Although the mechanism of action of Mesalazine is not fully understood, it is known that its action as a local colonic anti-inflammatory drug is diverse. Mucosal production of arachidonic acid metabolites, both through the cyclooxygenase (COX) pathways, i.e., prostanoids, and through the lipoxygenase pathways, i.e., leukotrienes and hydroxyeicosatetraenoic acids, is increased in patients with chronic inflammatory bowel disease, and it is possible that Mesalazine diminishes inflammation by blocking cyclooxygenase and inhibiting prostaglandin production in the colon.
In other words, Mesalazine appears to act locally on colonic mucosa and reduces inflammation through a variety of anti-inflammatory processes. Several potential targets of 5-ASA action have been proposed. The current hypothesis is that 5-ASA activates a synthetic class of nuclear receptor. Peroxisome proliferator-activated receptor (PPAR)-gamma is a key receptor that mediates the effect of 5-ASA therapy in Inflammatory Bowel Disease by trans-repressing several key target genes such as nuclear factor B, signal transducers and activators of transcription. It has a role in the regulation of intestinal inflammation and is highly expressed in the colon, where epithelial cells and macrophages are the main cellular sources of this nuclear receptor. PPAR-gamma is also involved in cell proliferation, apoptosis, and modulation of cytokine production and antitumourigenic effects. Therefore, PPAR-gamma may form the basis for chemopreventive strategies against colorectal cancer.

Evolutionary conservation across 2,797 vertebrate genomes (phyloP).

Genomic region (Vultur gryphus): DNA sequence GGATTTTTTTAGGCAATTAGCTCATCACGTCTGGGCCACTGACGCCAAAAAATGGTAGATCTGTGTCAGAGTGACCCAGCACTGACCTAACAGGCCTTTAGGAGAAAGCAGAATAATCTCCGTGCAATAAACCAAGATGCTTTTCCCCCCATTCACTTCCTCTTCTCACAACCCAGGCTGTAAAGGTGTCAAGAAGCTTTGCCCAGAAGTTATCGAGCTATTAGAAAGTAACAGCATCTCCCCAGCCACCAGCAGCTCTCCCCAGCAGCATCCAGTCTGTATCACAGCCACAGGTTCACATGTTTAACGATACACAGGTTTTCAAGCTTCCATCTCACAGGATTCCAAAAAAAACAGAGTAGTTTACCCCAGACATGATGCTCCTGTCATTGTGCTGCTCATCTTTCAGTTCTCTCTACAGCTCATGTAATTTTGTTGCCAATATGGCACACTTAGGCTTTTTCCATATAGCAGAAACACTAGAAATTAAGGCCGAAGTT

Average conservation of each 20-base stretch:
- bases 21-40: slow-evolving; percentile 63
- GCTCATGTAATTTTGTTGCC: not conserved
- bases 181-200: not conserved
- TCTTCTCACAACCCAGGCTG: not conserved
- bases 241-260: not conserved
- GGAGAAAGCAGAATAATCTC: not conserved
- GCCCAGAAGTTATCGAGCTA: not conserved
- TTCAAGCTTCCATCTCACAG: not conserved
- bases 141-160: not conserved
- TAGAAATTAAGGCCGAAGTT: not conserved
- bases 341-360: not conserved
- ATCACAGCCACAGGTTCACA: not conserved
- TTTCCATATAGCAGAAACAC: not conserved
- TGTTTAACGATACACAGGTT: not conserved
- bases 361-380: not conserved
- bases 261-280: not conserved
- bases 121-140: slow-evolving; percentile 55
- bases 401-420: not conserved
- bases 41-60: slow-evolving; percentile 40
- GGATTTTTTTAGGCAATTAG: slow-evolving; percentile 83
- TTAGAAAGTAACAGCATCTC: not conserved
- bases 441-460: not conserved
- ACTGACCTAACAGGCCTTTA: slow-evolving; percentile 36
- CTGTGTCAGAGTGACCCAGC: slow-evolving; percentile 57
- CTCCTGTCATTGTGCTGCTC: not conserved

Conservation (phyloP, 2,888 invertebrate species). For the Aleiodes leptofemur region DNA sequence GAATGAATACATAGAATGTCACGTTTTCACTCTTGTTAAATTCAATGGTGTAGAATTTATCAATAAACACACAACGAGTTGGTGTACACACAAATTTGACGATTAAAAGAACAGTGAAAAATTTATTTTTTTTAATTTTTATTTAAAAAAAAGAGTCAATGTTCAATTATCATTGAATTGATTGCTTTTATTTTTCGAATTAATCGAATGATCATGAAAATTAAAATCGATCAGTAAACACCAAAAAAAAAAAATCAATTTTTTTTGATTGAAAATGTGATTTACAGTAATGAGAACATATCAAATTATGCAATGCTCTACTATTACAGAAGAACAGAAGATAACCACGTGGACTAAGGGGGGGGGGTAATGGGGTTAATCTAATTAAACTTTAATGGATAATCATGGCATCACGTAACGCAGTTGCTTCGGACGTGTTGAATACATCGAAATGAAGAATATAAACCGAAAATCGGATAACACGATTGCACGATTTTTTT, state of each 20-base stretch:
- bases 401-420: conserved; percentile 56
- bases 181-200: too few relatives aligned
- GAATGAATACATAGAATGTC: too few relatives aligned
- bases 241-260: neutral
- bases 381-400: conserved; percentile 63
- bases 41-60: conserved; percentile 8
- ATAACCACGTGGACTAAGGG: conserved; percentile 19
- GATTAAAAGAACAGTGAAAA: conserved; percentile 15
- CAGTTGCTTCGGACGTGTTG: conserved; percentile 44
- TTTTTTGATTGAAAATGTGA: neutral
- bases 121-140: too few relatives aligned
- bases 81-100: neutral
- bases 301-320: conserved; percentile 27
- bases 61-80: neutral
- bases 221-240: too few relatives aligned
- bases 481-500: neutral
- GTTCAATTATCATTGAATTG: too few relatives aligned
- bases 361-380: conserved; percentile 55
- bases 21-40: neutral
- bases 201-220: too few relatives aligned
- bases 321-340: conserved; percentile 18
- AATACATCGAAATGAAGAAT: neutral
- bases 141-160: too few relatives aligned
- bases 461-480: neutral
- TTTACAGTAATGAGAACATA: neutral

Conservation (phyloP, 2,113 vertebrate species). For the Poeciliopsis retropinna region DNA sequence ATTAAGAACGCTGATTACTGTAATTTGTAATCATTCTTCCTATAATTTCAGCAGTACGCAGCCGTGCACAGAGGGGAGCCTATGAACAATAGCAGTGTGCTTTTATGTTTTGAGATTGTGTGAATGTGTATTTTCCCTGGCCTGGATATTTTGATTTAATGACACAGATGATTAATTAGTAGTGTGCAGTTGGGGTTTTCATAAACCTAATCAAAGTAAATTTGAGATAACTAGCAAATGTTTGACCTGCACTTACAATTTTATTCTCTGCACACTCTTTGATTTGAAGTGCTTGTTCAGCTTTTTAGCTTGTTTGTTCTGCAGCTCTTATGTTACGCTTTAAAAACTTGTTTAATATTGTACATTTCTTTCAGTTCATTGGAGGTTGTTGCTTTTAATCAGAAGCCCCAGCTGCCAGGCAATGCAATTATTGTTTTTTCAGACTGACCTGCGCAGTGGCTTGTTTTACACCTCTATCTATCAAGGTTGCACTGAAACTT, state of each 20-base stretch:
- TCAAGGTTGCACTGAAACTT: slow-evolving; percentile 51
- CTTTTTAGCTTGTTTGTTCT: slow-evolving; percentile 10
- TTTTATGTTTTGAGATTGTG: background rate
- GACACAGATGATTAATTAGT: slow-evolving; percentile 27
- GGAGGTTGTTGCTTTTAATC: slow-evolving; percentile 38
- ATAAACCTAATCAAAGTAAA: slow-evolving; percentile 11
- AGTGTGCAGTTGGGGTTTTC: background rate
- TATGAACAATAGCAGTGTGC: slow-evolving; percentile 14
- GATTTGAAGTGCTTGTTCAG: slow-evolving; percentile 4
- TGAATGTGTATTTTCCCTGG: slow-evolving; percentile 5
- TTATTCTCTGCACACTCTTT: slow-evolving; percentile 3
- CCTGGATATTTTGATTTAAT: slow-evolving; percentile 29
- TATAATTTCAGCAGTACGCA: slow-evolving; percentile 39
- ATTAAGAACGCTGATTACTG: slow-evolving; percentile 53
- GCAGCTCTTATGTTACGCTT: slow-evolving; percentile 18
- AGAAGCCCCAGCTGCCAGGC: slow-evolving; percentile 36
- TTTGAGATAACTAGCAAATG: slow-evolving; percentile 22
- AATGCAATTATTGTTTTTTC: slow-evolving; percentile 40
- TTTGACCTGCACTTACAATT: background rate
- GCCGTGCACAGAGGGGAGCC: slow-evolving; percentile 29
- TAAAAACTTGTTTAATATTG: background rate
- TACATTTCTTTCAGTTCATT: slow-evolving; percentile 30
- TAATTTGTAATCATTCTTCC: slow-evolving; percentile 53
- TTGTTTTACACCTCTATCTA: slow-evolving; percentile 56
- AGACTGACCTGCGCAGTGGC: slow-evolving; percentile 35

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Storage conditions: Preserve in tight containers, at room temperature